Published: November 27, 2012
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ST. CROIX - A federal judge has denied a Golden Grove prisoner's motion to intervene in a 26-year-old court battle between federal civil rights lawyers and the territory over conditions at the prison.
Ronald Gillette filed the motion to intervene in a case that has had Golden Grove Adult Correctional Facility operating under a federal consent decree for most of the last 26 years. If his motion had been granted, Gillette would have been able to enter the prison case as a third party and participate in the proceedings.
U.S. District Judge Wilma Lewis denied Gillette's motion earlier this month, finding that his motion was not timely; that his intervention would delay litigation and prejudice the parties; and that his intervention is unnecessary because federal civil rights lawyers adequately represent his interests.
Gillette has filed notice that he intends to appeal the decision.
Gillette, a prisoner who was convicted in 2008 of multiple counts of aggravated rape and unlawful sexual contact against two local children, filed the motion to intervene in the case in July. Gillette claims that as a prisoner in need of mental health services, he has a concrete, personal interest in the case and that his interests would be injured if the intervention were denied.
Gillette also claims that the existing parties in the lawsuit - the territory and the federal government - do not adequately represent Gillette's interests.
The territory and the U.S. Government both opposed the intervention.
Golden Grove has been operating under a consent decree that required the territory to clean up what federal civil rights lawyers contend are dangerous, unsanitary and unconstitutional conditions at the prison. In June 2011, the U.S. Justice Department asked the judge to appoint a receiver who would control all aspects of the prison's operations.
The territory first opposed appointing a receiver, and then asked the judge to terminate all the court orders pertaining to the consent decree, citing a section of the Prison Litigation Reform Act that it contended invalidated all the court-ordered remedies.
The court orders in the case have been on hold for more than a year now.
Lewis ruled earlier this year that most of them may be eligible for termination under the Prison Litigation Reform Act, but she had planned to have an evidentiary hearing to determine whether conditions at the prison are still unconstitutional and warrant court-ordered remedies.
However, the U.S. Department of Justice and the territory have since reached a proposed agreement that would settle their legal battle for control of the prison.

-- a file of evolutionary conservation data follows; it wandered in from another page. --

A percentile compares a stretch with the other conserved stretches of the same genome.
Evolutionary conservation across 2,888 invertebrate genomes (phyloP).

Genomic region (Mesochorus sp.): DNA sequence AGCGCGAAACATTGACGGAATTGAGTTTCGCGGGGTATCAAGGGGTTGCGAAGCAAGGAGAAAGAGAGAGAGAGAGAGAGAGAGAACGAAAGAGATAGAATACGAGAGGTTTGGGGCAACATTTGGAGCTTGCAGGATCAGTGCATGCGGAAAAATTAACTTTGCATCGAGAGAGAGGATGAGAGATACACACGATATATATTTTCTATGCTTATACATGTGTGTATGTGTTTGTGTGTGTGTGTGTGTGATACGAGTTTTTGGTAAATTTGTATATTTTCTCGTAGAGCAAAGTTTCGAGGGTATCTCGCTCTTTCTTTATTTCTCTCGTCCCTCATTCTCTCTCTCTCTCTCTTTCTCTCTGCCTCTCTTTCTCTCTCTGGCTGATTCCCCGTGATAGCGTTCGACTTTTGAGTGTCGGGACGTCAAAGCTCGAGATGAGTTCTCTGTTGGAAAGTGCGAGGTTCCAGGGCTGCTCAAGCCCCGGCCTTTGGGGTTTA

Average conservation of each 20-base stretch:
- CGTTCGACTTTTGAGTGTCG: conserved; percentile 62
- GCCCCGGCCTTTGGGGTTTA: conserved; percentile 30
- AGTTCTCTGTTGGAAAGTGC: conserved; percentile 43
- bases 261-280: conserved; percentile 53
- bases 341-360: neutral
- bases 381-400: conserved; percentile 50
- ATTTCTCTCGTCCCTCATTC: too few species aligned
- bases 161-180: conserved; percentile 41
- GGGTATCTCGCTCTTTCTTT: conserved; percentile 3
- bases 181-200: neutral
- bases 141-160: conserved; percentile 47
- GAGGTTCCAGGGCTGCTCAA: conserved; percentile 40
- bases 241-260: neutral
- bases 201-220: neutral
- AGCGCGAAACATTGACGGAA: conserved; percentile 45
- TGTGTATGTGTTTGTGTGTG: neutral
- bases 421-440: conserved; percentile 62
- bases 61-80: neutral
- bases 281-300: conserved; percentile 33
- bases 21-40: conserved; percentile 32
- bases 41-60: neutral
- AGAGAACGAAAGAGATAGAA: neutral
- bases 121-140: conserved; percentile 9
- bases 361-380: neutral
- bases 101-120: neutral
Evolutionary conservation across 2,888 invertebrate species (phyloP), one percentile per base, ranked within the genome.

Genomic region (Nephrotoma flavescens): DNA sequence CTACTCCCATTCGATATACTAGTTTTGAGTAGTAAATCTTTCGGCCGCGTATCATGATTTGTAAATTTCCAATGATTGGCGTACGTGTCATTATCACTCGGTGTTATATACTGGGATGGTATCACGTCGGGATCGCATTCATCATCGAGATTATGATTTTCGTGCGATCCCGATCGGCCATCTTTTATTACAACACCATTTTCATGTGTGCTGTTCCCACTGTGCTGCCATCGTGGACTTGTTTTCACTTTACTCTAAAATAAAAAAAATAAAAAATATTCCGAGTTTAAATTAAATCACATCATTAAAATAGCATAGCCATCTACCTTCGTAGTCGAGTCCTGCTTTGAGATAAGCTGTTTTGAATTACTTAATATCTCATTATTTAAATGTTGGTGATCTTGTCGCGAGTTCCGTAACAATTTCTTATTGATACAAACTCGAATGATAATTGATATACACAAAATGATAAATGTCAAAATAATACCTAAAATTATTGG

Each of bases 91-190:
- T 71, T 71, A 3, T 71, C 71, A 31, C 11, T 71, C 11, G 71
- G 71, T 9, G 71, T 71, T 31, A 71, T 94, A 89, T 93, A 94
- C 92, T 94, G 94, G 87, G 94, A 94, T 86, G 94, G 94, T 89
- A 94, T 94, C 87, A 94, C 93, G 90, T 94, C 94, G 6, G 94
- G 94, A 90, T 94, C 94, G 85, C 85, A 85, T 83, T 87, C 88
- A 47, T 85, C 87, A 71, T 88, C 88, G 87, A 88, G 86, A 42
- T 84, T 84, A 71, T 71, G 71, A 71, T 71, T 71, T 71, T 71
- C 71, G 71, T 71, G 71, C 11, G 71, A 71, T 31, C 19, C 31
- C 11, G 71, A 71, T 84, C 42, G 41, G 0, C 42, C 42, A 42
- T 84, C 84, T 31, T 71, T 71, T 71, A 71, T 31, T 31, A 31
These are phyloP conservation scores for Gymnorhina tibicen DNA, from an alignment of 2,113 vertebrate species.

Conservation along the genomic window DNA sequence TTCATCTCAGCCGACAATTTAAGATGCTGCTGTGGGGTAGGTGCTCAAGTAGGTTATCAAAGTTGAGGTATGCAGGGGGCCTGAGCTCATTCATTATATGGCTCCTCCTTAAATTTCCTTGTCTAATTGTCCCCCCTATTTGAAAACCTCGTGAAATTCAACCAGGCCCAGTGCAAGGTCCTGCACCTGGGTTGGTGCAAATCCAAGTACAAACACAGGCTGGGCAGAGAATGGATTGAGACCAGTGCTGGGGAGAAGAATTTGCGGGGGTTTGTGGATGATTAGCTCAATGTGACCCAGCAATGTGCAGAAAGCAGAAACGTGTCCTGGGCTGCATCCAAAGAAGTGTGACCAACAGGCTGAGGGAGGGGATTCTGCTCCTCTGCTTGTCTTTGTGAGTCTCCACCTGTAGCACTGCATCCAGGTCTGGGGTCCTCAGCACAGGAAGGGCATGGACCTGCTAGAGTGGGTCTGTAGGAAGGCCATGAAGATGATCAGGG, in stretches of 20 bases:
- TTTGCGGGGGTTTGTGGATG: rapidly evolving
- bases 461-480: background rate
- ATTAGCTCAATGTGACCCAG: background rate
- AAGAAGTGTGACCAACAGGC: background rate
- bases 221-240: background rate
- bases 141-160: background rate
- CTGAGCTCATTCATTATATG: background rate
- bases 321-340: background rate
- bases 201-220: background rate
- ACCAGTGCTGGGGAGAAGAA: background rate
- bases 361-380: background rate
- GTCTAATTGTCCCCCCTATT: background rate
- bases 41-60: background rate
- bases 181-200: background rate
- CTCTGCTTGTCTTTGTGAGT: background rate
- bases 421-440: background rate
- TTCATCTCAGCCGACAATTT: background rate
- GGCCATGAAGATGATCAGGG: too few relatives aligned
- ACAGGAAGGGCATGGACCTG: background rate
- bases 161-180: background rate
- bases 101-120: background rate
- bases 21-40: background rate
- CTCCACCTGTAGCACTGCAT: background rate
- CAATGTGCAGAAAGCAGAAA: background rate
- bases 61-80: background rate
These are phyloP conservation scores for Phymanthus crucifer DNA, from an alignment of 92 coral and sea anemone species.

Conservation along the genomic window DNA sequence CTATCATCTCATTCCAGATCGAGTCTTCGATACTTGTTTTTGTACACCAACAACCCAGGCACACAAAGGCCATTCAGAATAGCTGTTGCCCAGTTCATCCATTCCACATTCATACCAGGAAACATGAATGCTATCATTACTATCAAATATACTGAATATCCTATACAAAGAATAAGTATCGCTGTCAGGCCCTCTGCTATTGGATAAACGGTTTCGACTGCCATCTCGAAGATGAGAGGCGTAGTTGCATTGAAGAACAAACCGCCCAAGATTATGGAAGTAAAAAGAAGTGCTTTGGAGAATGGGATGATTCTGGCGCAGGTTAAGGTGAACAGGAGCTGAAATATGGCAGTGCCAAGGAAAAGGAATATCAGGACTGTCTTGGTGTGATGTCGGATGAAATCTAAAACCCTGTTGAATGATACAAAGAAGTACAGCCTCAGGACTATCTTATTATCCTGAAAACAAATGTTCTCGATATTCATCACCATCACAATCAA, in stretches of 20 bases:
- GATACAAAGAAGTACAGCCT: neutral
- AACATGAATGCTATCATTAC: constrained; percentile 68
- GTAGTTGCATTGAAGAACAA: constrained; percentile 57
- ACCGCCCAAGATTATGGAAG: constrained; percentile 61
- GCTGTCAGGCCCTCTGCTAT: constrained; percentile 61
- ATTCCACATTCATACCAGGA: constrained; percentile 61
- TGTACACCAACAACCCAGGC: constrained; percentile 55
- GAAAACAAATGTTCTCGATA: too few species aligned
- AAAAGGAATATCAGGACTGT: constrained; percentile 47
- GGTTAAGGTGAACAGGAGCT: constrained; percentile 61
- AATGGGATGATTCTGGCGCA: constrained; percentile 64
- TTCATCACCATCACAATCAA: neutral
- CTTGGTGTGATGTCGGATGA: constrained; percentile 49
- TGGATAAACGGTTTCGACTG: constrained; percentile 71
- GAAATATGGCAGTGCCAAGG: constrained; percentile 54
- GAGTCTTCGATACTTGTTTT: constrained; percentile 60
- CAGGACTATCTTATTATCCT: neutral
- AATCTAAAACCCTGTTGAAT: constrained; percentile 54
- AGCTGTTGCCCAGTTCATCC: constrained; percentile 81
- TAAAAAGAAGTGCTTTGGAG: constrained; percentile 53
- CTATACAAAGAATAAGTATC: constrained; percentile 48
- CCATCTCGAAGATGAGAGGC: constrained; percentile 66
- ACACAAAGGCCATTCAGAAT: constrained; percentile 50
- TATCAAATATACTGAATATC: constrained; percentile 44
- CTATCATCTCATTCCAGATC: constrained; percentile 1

The 21-page proposed settlement agreement sets out myriad steps the territory must take to fix unconstitutional conditions at the prison and requires an independent monitor.
In her opinion about Gillette's motion, Lewis found that although Gillette does have an interest in conditions at the prison - an interest that will be affected by the outcome of the court case - he did not meet the other elements necessary to be granted status to intervene.
Lewis noted that the proceedings in the case already have "progressed to an advanced stage."
"The court is concerned that intervention at this late stage would significantly disrupt the proceedings in view of the current status of the litigation - including possibly derailing a proposed settlement of this matter that the parties have stated 'is the result of months of arms-long negotiation,'" Lewis wrote.
The judge also found that further delay would prejudice the parties.
"Gillette has not participated in this case over the last two-and-one-half decades, including, in particular, the extensive discovery and settlement negotiations which have been ongoing since July 2011," Lewis wrote. "To introduce him into the equation now would significantly delay the resolution of the case given the complexity of the issues and the substantial work done by the parties."
Lewis noted that the proposed settlement agreement addresses broad issues, including the alleged constitutional violations at the prison, the implementation of corrective measures, compliance monitoring and the enforcement and termination of the agreement.
"Gillette's intervention in this case would serve only to delay the conclusion of the litigation and the remediation of the prison conditions at Golden Grove," she wrote.
The judge also found that the U.S. adequately represents Gillette's interests in the case.
"In sum, the United States instituted this action and has been pursuing it diligently to ensure that all inmates at Golden Grove enjoy the constitutional protections to which they are entitled," she wrote. "There is simply no evidence that the United States does not adequately represent the interests of one inmate - Gillette - seeking the same relief."
- Contact Joy Blackburn at 714-9145 or email email@example.com.